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PLoS One. 2018 Aug 20;13(8):e0201964. doi: 10.1371/journal.pone.0201964. eCollection 2018.

Cognition among individuals along a spectrum of increased risk for Parkinson's disease.

Author information

University of Pittsburgh, Pittsburgh, PA, United States of America.
The University of Iowa, Iowa City, Iowa, United States of America.
Department of Old Age Psychiatry, Institute of Psychiatry, Psychology & Neuroscience, King's College London, England.
Columbia University Medical Center, Department of Neurology, New York, NY, United States of America.
Department of Medicine and Surgery, Center for Neurodegenerative Diseases, University of Salerno, Fisciano, Italy.
Institute for Ageing and Health, Newcastle University, Newcastle, United Kingdom.
Department of Neurology, University of Cincinnati Academic Health Center, Cincinnati, OH, United States of America.
The Michael J. Fox Foundation for Parkinson's Research, New York, NY, United States of America.
Department of Psychiatry, Yale School of Medicine, New Haven, CT, United States of America.
Institute for Neurodegenerative Disorders, New Haven, CT, United States of America.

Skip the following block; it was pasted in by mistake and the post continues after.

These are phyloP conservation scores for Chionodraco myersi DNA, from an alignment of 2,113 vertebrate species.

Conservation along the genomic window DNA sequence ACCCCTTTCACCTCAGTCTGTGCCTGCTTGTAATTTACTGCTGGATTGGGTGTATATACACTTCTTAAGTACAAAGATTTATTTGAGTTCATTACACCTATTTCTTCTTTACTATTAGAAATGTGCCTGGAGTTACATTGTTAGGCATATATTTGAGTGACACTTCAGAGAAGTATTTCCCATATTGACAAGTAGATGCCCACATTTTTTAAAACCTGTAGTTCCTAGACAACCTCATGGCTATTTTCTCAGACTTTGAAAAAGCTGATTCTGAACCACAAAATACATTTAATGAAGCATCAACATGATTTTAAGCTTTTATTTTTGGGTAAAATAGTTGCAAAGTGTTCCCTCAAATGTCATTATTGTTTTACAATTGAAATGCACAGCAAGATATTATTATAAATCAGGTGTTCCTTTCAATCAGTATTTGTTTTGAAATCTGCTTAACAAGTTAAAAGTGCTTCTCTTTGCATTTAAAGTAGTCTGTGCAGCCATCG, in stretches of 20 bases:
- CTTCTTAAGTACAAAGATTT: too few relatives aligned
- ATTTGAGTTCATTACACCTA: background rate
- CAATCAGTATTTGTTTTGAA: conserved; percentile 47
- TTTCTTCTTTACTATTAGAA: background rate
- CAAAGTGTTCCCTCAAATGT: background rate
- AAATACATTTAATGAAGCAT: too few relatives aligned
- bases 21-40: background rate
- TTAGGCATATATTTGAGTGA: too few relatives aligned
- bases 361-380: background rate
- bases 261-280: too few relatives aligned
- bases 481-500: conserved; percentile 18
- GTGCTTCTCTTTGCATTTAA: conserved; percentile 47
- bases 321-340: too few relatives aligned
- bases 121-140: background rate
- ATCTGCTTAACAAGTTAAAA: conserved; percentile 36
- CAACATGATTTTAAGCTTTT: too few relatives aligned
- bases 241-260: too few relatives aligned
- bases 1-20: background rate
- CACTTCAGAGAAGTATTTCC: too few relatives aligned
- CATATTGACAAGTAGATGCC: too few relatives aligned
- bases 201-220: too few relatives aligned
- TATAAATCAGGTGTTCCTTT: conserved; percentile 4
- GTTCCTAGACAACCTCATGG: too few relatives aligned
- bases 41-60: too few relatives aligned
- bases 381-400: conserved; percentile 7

Cleveland Clinic, Cleveland, OH, United States of America.
UCSD Movement Disorder Center, Department of Neurosciences, University of California San Diego, San Diego, CA, United States of America.
Departments of Neurology and Psychiatry, University of Rochester School of Medicine and Dentistry, Rochester, NY, United States of America.
Department of Neurology, University of Pennsylvania Perelman School of Medicine, Philadelphia, PA, United States of America.
Northwestern University Feinberg School of Medicine, Chicago, IL, United States of America.
Department of Psychiatry, University of Pennsylvania School of Medicine, Philadelphia, PA, United States of America.
Parkinson's Disease and Mental Illness Research, Education and Clinical Centers (PADRECC and MIRECC), Philadelphia Veterans Affairs Medical Center, Philadelphia, PA, United States of America.



Several characteristics associated with increased risk for Parkinson's disease (PD) have been identified, including specific genotypes and various non-motor symptoms. Characterizing non-motor features, such as cognitive abilities, among individuals considered at-risk for PD is essential to improving prediction of future neurodegeneration.